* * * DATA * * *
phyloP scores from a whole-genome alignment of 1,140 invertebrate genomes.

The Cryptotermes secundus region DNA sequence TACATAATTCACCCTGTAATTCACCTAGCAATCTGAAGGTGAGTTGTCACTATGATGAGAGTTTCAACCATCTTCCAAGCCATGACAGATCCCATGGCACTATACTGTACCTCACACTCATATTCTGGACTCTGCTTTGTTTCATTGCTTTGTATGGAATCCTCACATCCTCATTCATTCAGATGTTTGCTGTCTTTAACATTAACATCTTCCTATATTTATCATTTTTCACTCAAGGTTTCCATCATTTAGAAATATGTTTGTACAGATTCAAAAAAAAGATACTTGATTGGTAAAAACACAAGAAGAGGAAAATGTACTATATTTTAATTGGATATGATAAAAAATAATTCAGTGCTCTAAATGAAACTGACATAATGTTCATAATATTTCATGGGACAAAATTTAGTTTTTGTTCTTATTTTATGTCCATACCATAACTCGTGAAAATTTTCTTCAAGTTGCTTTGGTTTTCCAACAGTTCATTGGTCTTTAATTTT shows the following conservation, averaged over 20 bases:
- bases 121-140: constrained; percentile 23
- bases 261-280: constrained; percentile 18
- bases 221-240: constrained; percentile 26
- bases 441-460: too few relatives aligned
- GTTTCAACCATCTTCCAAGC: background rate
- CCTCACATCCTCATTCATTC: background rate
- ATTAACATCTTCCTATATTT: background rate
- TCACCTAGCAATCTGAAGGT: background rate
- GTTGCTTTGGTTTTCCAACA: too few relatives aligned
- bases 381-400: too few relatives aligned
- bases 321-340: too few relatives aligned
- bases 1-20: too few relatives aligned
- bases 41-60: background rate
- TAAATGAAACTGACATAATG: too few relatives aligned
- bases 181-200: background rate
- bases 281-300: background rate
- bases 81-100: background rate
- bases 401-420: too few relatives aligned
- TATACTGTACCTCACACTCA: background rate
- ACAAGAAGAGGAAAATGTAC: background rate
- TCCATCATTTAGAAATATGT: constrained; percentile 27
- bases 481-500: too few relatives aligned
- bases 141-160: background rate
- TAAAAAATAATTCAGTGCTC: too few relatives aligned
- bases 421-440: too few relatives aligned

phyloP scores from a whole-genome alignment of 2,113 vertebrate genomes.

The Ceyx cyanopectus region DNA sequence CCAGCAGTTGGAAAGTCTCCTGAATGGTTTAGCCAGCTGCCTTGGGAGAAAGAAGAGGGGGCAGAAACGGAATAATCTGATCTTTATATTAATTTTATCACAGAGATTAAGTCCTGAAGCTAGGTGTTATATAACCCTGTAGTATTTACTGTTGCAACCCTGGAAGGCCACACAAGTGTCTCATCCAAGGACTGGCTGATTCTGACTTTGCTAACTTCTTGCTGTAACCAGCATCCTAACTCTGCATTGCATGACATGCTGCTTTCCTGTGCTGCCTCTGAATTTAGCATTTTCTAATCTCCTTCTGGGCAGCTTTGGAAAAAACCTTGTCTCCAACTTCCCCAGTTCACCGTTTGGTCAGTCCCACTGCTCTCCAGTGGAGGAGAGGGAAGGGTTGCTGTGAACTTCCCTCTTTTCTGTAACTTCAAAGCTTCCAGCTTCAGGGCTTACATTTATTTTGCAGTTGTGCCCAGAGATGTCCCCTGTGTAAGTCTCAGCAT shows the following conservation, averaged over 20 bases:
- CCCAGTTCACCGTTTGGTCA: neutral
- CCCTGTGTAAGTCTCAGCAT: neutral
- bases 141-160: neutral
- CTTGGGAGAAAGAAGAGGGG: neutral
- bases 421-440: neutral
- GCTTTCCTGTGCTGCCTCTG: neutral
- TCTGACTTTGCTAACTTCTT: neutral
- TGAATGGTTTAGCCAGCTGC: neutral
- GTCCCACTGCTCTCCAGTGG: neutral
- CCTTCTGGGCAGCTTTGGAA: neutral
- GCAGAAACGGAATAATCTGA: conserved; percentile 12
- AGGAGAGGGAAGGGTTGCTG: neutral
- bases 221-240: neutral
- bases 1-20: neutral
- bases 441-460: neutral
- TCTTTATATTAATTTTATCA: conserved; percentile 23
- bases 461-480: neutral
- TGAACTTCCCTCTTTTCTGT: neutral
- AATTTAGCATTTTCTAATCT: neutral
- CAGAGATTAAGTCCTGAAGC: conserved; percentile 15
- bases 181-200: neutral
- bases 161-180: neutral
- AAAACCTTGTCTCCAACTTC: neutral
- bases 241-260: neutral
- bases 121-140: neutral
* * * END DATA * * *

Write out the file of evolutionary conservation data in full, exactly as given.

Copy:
phyloP scores from a whole-genome alignment of 1,140 invertebrate genomes.

The Cryptotermes secundus region DNA sequence TACATAATTCACCCTGTAATTCACCTAGCAATCTGAAGGTGAGTTGTCACTATGATGAGAGTTTCAACCATCTTCCAAGCCATGACAGATCCCATGGCACTATACTGTACCTCACACTCATATTCTGGACTCTGCTTTGTTTCATTGCTTTGTATGGAATCCTCACATCCTCATTCATTCAGATGTTTGCTGTCTTTAACATTAACATCTTCCTATATTTATCATTTTTCACTCAAGGTTTCCATCATTTAGAAATATGTTTGTACAGATTCAAAAAAAAGATACTTGATTGGTAAAAACACAAGAAGAGGAAAATGTACTATATTTTAATTGGATATGATAAAAAATAATTCAGTGCTCTAAATGAAACTGACATAATGTTCATAATATTTCATGGGACAAAATTTAGTTTTTGTTCTTATTTTATGTCCATACCATAACTCGTGAAAATTTTCTTCAAGTTGCTTTGGTTTTCCAACAGTTCATTGGTCTTTAATTTT shows the following conservation, averaged over 20 bases:
- bases 121-140: constrained; percentile 23
- bases 261-280: constrained; percentile 18
- bases 221-240: constrained; percentile 26
- bases 441-460: too few relatives aligned
- GTTTCAACCATCTTCCAAGC: background rate
- CCTCACATCCTCATTCATTC: background rate
- ATTAACATCTTCCTATATTT: background rate
- TCACCTAGCAATCTGAAGGT: background rate
- GTTGCTTTGGTTTTCCAACA: too few relatives aligned
- bases 381-400: too few relatives aligned
- bases 321-340: too few relatives aligned
- bases 1-20: too few relatives aligned
- bases 41-60: background rate
- TAAATGAAACTGACATAATG: too few relatives aligned
- bases 181-200: background rate
- bases 281-300: background rate
- bases 81-100: background rate
- bases 401-420: too few relatives aligned
- TATACTGTACCTCACACTCA: background rate
- ACAAGAAGAGGAAAATGTAC: background rate
- TCCATCATTTAGAAATATGT: constrained; percentile 27
- bases 481-500: too few relatives aligned
- bases 141-160: background rate
- TAAAAAATAATTCAGTGCTC: too few relatives aligned
- bases 421-440: too few relatives aligned

phyloP scores from a whole-genome alignment of 2,113 vertebrate genomes.

The Ceyx cyanopectus region DNA sequence CCAGCAGTTGGAAAGTCTCCTGAATGGTTTAGCCAGCTGCCTTGGGAGAAAGAAGAGGGGGCAGAAACGGAATAATCTGATCTTTATATTAATTTTATCACAGAGATTAAGTCCTGAAGCTAGGTGTTATATAACCCTGTAGTATTTACTGTTGCAACCCTGGAAGGCCACACAAGTGTCTCATCCAAGGACTGGCTGATTCTGACTTTGCTAACTTCTTGCTGTAACCAGCATCCTAACTCTGCATTGCATGACATGCTGCTTTCCTGTGCTGCCTCTGAATTTAGCATTTTCTAATCTCCTTCTGGGCAGCTTTGGAAAAAACCTTGTCTCCAACTTCCCCAGTTCACCGTTTGGTCAGTCCCACTGCTCTCCAGTGGAGGAGAGGGAAGGGTTGCTGTGAACTTCCCTCTTTTCTGTAACTTCAAAGCTTCCAGCTTCAGGGCTTACATTTATTTTGCAGTTGTGCCCAGAGATGTCCCCTGTGTAAGTCTCAGCAT shows the following conservation, averaged over 20 bases:
- CCCAGTTCACCGTTTGGTCA: neutral
- CCCTGTGTAAGTCTCAGCAT: neutral
- bases 141-160: neutral
- CTTGGGAGAAAGAAGAGGGG: neutral
- bases 421-440: neutral
- GCTTTCCTGTGCTGCCTCTG: neutral
- TCTGACTTTGCTAACTTCTT: neutral
- TGAATGGTTTAGCCAGCTGC: neutral
- GTCCCACTGCTCTCCAGTGG: neutral
- CCTTCTGGGCAGCTTTGGAA: neutral
- GCAGAAACGGAATAATCTGA: conserved; percentile 12
- AGGAGAGGGAAGGGTTGCTG: neutral
- bases 221-240: neutral
- bases 1-20: neutral
- bases 441-460: neutral
- TCTTTATATTAATTTTATCA: conserved; percentile 23
- bases 461-480: neutral
- TGAACTTCCCTCTTTTCTGT: neutral
- AATTTAGCATTTTCTAATCT: neutral
- CAGAGATTAAGTCCTGAAGC: conserved; percentile 15
- bases 181-200: neutral
- bases 161-180: neutral
- AAAACCTTGTCTCCAACTTC: neutral
- bases 241-260: neutral
- bases 121-140: neutral